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What is the most common form of business structure?

What is the most common form of business structure?

Your business structure refers to the manner in which your business is registered as a legal entity.

Registered and recognized under a certain jurisdiction, your business is of great importance to the running and survival of your business. This holds true because your business legal structure will determine vital areas of your business such as tax liabilities, documents, and regulatory requirements.


The most common form of business structure

With over 23 million registered and recognized legal entities across the United States, the most common form of business structure is a sole proprietorship.

This business structure is owned and operated by a single individual who bears all the profits and liabilities that come from the running of the business.

For people who wish you have controlling shares in their business, make all the decisions, and own 100%, then the sole proprietorship business structure will definitely be a good fit.


Tax arrangements for a sole proprietorship

If your business is operating as a sole proprietorship, then you should know that the law does not view you and your business as separate entities. You are not separate from your business assets, and you will bear the cost of any liabilities or losses that emanate from running the business. This means that your personal assets and finances are not secure should your business ever run into debt or go bankrupt.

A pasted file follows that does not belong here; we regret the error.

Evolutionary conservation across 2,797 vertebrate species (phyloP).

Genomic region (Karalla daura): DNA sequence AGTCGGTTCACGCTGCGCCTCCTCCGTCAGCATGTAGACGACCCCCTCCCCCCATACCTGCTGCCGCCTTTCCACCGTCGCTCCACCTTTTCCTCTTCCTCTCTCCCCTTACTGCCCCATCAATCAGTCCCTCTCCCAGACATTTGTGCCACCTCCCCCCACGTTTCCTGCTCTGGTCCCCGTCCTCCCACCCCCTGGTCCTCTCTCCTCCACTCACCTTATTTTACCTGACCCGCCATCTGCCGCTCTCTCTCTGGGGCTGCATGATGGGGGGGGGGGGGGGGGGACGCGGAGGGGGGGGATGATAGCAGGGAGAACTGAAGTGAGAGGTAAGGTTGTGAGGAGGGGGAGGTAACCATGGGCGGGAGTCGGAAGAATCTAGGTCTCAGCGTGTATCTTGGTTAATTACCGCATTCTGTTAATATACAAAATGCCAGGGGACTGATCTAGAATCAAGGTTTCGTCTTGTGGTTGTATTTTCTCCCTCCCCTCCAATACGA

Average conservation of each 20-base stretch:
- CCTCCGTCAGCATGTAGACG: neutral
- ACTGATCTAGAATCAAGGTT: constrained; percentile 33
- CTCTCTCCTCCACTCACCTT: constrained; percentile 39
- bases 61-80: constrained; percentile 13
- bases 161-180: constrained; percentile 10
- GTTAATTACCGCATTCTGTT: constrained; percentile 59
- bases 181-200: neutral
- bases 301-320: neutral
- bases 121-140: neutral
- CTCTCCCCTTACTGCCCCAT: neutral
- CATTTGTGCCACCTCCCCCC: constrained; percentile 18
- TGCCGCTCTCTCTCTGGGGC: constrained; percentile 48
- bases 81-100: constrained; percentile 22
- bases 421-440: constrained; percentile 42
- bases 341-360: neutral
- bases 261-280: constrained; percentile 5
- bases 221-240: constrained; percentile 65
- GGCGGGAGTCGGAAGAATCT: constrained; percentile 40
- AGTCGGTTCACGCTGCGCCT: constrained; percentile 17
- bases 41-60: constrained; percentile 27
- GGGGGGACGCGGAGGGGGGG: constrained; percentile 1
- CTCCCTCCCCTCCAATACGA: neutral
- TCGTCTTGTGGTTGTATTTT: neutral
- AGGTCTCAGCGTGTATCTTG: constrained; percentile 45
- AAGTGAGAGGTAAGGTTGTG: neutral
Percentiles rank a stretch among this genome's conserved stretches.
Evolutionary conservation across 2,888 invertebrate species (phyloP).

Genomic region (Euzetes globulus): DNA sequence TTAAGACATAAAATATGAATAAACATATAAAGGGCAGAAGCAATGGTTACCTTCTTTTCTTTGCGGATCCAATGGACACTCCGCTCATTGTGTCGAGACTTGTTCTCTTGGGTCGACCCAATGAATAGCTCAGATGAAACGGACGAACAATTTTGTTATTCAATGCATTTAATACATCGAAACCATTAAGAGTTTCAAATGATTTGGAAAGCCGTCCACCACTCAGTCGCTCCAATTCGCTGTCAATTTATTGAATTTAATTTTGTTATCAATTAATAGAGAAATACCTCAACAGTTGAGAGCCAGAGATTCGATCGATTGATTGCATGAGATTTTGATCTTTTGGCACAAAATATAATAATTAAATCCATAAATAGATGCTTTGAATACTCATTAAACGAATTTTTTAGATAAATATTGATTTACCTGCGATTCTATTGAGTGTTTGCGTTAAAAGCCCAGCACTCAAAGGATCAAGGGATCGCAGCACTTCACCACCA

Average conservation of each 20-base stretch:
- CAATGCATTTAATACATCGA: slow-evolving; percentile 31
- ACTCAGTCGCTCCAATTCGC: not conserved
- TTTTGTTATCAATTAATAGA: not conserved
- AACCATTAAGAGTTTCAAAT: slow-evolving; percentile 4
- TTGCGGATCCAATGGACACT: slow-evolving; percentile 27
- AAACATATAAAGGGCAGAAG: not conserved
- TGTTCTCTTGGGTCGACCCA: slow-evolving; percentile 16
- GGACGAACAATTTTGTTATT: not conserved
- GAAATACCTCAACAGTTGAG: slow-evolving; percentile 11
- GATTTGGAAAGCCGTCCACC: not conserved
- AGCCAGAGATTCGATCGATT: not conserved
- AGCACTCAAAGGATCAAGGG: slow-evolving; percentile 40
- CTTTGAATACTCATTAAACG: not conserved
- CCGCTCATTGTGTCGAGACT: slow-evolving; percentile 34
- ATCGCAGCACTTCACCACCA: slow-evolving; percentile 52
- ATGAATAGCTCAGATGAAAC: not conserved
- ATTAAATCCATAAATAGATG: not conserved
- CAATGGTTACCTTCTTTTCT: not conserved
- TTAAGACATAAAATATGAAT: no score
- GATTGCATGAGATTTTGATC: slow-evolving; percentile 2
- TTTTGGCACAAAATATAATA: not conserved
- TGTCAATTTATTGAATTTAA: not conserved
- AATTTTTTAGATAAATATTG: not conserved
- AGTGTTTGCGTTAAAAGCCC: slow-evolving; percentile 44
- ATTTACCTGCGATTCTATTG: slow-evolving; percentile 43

Tax-wise, you are expected to account for both your business expenses and personal income on the personal tax return you file to the IRS. This is so because the business is not taxed separately from you since you are one with your business in the eyes of the law.

You are expected to include the profit and loss information for your business on your Schedule C form. All profits from the business will be taxed, regardless of how much of it you liquidate.

Sole proprietorships allow you to gain some tax deductions, just like every other business structure. You can deduct operating expenses, marketing costs, and even meals from your profits and write off certain costs of assets for the business.

If you qualify for the new pass-through tax deduction established by the Tax Cuts and Jobs Act, you may be able to get up to 20% of your taxable income deducted. Note that you must have employees (if your income is over $315,000 for a joint filing and $157,000 for a single filing) or assets that are depreciable in order to take advantage of this deduction.

The deduction does not apply to business owners who provide personal services with an income exceeding $415,000 and $207,500 for joint and single filers respectively.


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Internet subscribers, users, and online readers are advised not to act upon this information without seeking the service of a professional accountant. Any U.S. federal tax advice contained in this website is not intended to be used for the purpose of avoiding penalties, of any kind, under U.S. federal tax laws.